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    • Join Date: Apr 2008
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    #1

    Aesop

    I would appreciate it if somebody could find time to proofread my interpretation of a parable about Aesop. Thanks.

    A Foolish Wife

    Xanthus’s wife wanted to have a personal man-slave. Xanthus loved his wife very much and couldn’t refuse her that. But being a greedy man, he bought the cheapest slave whose name was Aesop and who looked so ugly that nobody would even want to take him free. Xanthus’s wife got furious at seeing Aesop. “How could you have brought this fright home?” she said to her husband. “My friends will laugh at me, should they see me with him. I’m leaving you, Xanfus, and I want my dowry back.” Knowing about Aesop’s eloquent talant, Xanthus asked him to persuade his wife to stay. Aesop said, “Woman, don’t you realize that if Xanthus had bought you a handsome man-slave, your friends would be gossiping that you were having an affair with him. You wouldn’t want it, would you? Now when you have me, you can rest assured nobody will say anything like that.” And the woman agreed to have Aesop in her home and stayed with her husband.
    Last edited by Clark; 01-Aug-2008 at 14:48.

  1. thedaffodils's Avatar
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    • Join Date: Apr 2008
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    #2

    Re: Aesop

    Xanthus’s wife wanted to have a personal male slave. Xanthus loved his wife very much and couldn’t refuse her request. But as a miser, he bought a cheapest slave named Aesop, who was so ugly that almost no one would like to take him even for free. Xanthus’s wife got furious when she saw Aesop at first eyes.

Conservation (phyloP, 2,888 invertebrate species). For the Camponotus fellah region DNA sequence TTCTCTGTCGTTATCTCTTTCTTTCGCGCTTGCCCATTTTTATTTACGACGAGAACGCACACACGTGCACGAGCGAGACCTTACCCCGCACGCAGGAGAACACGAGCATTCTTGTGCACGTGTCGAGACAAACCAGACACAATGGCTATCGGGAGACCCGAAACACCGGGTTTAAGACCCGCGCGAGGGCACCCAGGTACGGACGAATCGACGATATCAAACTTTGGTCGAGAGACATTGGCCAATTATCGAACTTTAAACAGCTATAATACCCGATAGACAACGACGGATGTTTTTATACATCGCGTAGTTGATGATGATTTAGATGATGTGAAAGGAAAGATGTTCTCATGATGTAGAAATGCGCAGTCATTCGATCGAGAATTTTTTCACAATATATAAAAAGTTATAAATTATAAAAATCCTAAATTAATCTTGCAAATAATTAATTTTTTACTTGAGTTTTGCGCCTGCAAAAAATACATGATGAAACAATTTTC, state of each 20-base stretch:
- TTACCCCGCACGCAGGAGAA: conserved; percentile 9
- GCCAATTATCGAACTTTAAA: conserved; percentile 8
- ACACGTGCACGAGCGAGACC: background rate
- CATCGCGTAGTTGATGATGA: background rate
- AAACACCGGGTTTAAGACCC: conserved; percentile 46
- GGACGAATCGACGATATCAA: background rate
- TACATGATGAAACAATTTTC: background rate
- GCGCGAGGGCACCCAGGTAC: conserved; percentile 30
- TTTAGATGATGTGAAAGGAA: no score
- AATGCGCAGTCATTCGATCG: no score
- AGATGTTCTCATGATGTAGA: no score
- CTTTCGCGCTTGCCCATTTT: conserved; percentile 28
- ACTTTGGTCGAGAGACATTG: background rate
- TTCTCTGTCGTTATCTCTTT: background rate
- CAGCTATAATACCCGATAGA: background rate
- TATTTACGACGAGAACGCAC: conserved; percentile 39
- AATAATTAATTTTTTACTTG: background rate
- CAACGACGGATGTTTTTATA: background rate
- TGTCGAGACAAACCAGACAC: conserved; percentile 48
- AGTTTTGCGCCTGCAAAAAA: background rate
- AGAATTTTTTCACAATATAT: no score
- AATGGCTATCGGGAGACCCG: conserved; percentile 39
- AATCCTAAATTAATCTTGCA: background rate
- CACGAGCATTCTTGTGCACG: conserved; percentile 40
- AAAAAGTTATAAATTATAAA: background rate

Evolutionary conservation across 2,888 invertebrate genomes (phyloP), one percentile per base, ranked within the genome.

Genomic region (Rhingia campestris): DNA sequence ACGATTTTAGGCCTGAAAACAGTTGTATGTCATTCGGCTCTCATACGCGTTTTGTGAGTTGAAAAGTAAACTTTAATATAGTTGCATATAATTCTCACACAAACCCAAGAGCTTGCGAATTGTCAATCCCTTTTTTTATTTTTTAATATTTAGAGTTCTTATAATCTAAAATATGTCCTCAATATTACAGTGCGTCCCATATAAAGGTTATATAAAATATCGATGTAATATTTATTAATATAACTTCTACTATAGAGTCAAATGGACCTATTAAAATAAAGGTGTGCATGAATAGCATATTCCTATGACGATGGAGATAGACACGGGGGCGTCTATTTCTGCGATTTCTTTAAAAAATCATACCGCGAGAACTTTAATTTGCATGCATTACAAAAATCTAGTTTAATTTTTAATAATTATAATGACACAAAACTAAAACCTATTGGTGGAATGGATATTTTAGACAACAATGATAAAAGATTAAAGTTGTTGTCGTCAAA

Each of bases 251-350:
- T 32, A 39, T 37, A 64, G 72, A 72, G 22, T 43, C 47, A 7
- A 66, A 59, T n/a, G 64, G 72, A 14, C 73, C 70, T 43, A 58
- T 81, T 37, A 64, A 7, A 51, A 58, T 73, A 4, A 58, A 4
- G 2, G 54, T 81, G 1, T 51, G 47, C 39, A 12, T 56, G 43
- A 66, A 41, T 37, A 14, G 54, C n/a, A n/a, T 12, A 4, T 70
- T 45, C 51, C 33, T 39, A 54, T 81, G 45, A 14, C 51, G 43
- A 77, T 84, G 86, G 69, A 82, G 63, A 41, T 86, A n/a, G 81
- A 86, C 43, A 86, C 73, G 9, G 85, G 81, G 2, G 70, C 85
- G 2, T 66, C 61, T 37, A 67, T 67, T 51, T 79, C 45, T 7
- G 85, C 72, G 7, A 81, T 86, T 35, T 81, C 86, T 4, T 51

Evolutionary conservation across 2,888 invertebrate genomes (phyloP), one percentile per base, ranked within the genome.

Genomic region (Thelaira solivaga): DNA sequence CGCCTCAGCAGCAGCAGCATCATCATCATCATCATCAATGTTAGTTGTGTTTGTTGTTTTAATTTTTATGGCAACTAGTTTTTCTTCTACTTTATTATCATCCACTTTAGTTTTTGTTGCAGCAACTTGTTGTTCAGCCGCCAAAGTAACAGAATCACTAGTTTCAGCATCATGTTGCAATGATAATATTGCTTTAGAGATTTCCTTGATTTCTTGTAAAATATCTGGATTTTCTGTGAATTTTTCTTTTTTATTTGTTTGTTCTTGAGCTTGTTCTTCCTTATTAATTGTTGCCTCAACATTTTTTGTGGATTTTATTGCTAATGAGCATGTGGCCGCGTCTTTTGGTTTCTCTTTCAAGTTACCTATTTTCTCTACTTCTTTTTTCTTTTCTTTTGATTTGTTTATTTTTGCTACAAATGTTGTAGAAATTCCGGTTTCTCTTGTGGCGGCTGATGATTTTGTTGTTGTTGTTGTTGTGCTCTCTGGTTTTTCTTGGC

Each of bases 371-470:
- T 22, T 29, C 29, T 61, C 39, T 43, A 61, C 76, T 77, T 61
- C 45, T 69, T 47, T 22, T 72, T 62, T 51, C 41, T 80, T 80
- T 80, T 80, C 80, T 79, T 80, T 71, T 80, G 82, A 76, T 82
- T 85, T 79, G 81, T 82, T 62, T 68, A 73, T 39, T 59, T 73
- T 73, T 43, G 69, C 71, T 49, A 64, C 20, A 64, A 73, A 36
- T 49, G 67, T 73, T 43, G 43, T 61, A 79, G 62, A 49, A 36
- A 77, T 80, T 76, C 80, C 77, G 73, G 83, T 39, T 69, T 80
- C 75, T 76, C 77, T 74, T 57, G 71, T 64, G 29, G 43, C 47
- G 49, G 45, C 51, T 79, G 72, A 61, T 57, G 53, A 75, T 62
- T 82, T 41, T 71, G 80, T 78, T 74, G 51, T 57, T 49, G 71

“How could you buy this monster home?” she said to her husband. “My friends will laugh at me, should they see me with him. I’m leaving you, Xanfus, and I want my dowry back.”

    Knowing about Aesop’s eloquence, Xanthus asked Aesop to persuade his wife to stay.

    Aesop said, “Madam, don’t you realize that if Xanthus bought a handsome male slave for you, your friends would gossip that you had an affair with him. You don't like that, do you? Now you have me, you can rest assured nobody will say anything like that.”

    So the woman stayed with her husband.
    Not a teacher. I enjoy the story.


    • Join Date: May 2008
    • Posts: 810
    #3

    Re: Aesop

    Quote Originally Posted by Clark View Post
    I would appreciate it if somebody could find time to proofread my interpretation of a parable about Aesop. Thanks.

    A Foolish Wife

    Xanthus’s wife wanted to have a personal man-slave. Xanthus loved his wife very much and couldn’t refuse her that. But being a greedy man, he bought the cheapest slave whose name was Aesop and who looked so ugly that nobody would even want to take him for free. Xanthus’s wife got furious at seeing Aesop. “How could you have brought this fright home?” she said to her husband. “My friends will laugh at me, should they see me with him. I’m leaving you, Xanfus, and I want my dowry back.” Knowing about Aesop’s eloquent talent, Xanthus asked him to persuade his wife to stay. Aesop said, “Woman, don’t you realize that if Xanthus had bought you a handsome man-slave, your friends would be gossiping that you were having an affair with him. You wouldn’t want that, would you? By having me, you can rest assured nobody will say anything like that.” And the woman agreed to have Aesop in her home and stayed with her husband.